Tuesday, March 18, 2014


Of course I've READ The Thin Man, by Hammet, and love the movies.  The first and the sequel.  Caught the sequel again this past weekend on commercial free American Movie Classics.  What I didn't know is that there are FOUR more sequels. 

The first movie came out in 1934.  The sequels all go up to the mid 40s.  But I do love the flavor of the 30s.  It may be my favorite 'era' of history.  Especially if you focus on what is happening to regular people and ignore some of the high up policy and political folderol.  Myrna Loy is quite the dish, of course, and William Powell is also excellent in the role. 

Gonna have to check out the other 4...

Anyway, gun content...  In the second movie, After the Thin Man, two ne'er do wells have a confrontation in an apartment.  The renter comes to the door to greet the gangster and is holding a 1911.  Later in the movie, the renter is found dead in that room.  Strangled.  He has a shoulder holster.  The whodunit is 'did the gangster do it...' but that is neither here nor there for our purposes.  When Nick gets there the gun on the floor is a revolver.  Inexplicable gun switcheroos seem to be common in the old movies.  A gun is a gun to the prop men?  Anyway, if give a gun geek something to do.  I might stress it, here, but I don't really get wrapped around the axle over this.  Watching the movie I just go with the flow.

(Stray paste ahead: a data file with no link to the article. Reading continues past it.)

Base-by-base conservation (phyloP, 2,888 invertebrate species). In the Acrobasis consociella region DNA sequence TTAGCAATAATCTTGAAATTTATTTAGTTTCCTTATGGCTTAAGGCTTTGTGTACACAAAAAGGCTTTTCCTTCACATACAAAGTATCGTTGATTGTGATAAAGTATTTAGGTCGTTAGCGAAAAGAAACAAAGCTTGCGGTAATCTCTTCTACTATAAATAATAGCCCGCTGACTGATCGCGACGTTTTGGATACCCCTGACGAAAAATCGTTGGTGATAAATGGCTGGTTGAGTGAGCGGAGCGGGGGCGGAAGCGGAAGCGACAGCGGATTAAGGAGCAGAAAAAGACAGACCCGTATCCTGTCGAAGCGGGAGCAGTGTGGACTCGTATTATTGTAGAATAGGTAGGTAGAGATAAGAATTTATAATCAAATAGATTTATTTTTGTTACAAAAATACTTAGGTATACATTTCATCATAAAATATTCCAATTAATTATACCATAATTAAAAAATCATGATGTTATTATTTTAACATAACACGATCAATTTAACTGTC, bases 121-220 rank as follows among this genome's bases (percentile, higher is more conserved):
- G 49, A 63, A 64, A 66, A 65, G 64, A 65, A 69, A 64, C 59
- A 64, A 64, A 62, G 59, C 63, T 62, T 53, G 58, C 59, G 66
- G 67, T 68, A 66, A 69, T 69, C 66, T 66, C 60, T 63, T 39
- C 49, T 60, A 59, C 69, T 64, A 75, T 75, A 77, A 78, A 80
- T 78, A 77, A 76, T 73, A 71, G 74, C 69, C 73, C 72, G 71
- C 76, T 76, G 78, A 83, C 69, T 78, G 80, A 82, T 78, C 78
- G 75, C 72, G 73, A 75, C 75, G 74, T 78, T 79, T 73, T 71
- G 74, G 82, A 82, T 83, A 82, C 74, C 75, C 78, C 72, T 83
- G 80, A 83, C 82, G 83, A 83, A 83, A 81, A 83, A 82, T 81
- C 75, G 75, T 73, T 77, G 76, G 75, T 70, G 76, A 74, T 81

I could be wrong, too, as it was television and I could rewind to double check.


armedlaughing said...

No need to re-watch (unless you want to)
You got it right.
Love those films! Love noir!

Sunset Boulevard has Bill Holden dead and narrating...
And there's some kerfluffle about an 'automatic' being used to kill him, switched for a revolver, but read as an automatic by Holden.
Or vice versa...
I'll have to watch it again.


Turk Turon said...

My favorite bit from The Thin Man is when the burly NYC detective searches their bedroom and finds a hangun. "A pistol!?" he barks, "Ain't you never hoid of the Sullivan Act?" Cut to Myrna Loy who says, "Oh, it's all right, Officer. We're married." She thought he was referring to the Mann Act. Probably got a big laugh in the '30s.